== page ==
This year marks the first time, to my knowledge, that my work has appeared in a "best of" issue. I always thought that online journals might have more staying power than print journals, but that hasn't been the case. So I find myself still happy to see my words the old fashioned way, on paper.
Three of my poems were published in The Best of Clapboard House. Two of them have already appeared on this blog: "Progress" can be found here and "Middle Passage of Marriage" can be found here. I really liked the way that Clapboard House presented my poem online, with a picture of a statue that pays tribute to Confederate women. Unfortunately, that page has disappeared from the online journal.
The third poem that appears in The Best of Clapboard House has never appeared on these blog pages. Ill be honest; I don't like it as much as I like the others. But here it is--you be the judge. I don't usually do much with rhyme schemes. I like the challenge, but I rarely like the poems that result. This one is different.
I wrote it after reading Jane Hirshfield's "The Button." It thinks back to what the button was (a tusk) before it was a button. I felt my brain expand after reading that poem. I started looking at all my surroundings, thinking about them from that angle. And thus, my rocking chair, which was once a mighty pine. And that mention of replacement parts? My very old rocking chair has a back that's not original to the chair, and you can see where part of the rocker has been replaced--aspects which makes it lose value as an antique. But I love it anyway.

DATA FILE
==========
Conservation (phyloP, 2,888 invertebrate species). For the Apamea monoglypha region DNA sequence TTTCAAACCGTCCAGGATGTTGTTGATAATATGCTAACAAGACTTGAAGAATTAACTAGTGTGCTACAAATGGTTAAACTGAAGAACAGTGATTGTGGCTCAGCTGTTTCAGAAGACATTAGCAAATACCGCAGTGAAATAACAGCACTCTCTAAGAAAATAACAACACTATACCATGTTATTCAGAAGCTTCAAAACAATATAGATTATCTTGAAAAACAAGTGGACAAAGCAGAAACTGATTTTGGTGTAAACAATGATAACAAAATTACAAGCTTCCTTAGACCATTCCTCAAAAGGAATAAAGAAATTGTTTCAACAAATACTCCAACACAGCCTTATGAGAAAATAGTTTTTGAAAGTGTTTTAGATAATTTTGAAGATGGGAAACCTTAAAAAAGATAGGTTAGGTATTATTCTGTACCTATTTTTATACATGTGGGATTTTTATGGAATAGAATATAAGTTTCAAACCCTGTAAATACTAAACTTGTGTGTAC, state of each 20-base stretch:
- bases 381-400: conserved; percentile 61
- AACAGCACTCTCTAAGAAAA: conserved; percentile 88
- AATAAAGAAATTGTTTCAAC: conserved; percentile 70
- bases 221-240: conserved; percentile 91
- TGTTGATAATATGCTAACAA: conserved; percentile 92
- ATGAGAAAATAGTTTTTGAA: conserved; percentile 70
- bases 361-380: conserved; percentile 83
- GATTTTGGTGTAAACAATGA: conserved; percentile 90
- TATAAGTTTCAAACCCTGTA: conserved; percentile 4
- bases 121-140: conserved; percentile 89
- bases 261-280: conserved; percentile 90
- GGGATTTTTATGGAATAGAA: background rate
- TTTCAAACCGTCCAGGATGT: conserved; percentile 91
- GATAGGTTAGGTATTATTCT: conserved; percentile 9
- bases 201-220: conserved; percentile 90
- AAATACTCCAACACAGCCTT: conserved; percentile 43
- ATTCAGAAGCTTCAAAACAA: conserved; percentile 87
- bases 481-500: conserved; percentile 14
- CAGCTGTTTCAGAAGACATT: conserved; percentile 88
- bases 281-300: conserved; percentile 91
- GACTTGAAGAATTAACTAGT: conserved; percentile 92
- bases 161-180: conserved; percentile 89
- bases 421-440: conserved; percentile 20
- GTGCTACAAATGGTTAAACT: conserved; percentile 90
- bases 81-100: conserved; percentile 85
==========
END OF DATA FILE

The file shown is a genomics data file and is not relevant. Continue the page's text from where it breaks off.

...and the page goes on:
I've taken my students through a similar writing exercise, with some very good poems as a result.
But back to the poem. Here it is:
Lesson of the Rocking Chair
Don't always rush forward.
Don't turn your face to the past.
Rock on your heels as you consider your options.
You can't even think for moving so fast.
Let the ones you love hold you.
Enjoy the sheen of well-loved skin.
Remember the thrill of rocking a baby.
Keep connections to your kith and kin.
Recollect your roots; the women who endured.
Celebrate your wood; I was made of pine,
a tree that some dismiss as trash.
But look around: the countryside is mine.
I'm a collection of replacement parts.
Likewise, let go of what needs to leave.
Embrace the new, make yourself whole.
Sometimes the kindest cut is the cleave.
Best Essay Collections of 2017 by Women Authors
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